The added benefit to this is it puts immigration advocates firmly on the side of economic growth and the tax and regulatory policies that make it possible. Because a booming economy will need more immigrants to supplement the native labor force as the tide rises, and when that economy comes to pass the dreams of major immigration reform are far more realistic — at some indeterminate future time when middle-class Americans, rather than the Beltway elite, reach a consensus for it.
As to the question of illegals and whether they self-deport or are rounded up, that’s a trap no GOP candidate should allow himself to fall into. The easy answer is that whatever else is done we’re going to get rid of all the criminals who show up here and we’re not going to allow any more illegals to come in, and beyond that we’ll do what we’re able to enforce the law.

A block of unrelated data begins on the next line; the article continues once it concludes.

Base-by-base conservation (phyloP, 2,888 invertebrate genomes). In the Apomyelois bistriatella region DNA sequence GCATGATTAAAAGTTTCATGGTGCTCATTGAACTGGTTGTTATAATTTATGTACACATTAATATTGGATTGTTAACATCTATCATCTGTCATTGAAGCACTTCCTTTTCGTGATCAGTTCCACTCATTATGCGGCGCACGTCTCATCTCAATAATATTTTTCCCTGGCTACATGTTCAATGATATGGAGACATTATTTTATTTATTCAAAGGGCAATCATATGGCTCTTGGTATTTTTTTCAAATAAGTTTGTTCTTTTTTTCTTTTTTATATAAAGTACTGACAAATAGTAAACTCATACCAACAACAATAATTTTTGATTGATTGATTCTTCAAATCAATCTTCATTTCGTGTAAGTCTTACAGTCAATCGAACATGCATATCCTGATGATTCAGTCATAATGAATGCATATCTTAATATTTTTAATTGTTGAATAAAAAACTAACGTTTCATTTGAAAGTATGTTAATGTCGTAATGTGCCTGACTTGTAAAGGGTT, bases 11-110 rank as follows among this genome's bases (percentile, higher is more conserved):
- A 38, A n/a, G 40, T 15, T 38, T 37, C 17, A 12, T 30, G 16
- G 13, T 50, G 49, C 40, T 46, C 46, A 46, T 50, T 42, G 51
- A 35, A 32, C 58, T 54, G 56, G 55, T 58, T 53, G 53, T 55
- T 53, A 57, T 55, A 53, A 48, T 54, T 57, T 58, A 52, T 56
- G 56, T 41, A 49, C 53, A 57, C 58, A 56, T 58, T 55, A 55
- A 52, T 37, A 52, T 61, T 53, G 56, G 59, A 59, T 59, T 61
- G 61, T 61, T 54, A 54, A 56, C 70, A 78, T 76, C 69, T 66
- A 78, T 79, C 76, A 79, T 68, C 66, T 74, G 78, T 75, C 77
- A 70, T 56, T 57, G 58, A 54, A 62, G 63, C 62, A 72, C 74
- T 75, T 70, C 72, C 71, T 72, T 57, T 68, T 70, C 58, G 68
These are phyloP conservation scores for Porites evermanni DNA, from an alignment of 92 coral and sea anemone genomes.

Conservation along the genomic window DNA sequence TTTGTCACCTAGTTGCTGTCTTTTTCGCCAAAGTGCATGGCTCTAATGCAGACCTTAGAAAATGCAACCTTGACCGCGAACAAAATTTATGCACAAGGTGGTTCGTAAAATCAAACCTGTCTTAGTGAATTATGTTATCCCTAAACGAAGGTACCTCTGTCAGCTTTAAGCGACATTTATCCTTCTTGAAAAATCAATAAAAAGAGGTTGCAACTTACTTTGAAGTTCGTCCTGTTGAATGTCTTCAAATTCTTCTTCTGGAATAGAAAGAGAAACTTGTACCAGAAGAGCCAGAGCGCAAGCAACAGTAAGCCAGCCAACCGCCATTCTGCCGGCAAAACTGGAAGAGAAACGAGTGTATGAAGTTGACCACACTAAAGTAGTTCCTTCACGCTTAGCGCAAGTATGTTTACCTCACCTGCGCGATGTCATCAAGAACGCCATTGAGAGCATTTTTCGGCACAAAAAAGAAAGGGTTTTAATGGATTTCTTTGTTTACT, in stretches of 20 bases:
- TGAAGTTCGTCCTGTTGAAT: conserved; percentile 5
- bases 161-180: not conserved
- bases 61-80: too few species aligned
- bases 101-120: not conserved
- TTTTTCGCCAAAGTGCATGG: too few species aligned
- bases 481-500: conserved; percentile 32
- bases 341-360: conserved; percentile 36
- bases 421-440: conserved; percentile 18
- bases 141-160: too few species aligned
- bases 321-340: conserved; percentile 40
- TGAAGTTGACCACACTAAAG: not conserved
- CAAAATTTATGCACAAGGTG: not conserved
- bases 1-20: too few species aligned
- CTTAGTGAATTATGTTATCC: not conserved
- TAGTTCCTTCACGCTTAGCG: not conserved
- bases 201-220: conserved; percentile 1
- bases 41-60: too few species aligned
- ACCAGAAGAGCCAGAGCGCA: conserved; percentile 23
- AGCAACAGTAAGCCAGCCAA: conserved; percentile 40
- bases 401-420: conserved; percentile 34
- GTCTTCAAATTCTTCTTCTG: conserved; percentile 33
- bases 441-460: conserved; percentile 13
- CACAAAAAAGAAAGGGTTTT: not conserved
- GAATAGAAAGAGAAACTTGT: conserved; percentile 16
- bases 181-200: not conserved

But no one on the GOP side has bothered to point out, other than Cruz during his fight against Gang of Eight, that all the Democrats really care about is trying to make bloc voters out of illegals and as such they’re bad-faith negotiating partners who don’t have the interests of ordinary Americans at heart.
That’s largely due to the fact the Republican Party establishment thinks that playing along with the Democrat plan on immigration is somehow a winner. It takes cojones to depart from that stupid autopsy/Gang of Eight conventional wisdom. Only Trump and Cruz have ventured out of that tent and one of them will be rewarded with the GOP nomination.
And Rubio will not. For reasons, as David Harsanyi rightly recognizes, which go deeper than what Chris Christie did to him last Saturday.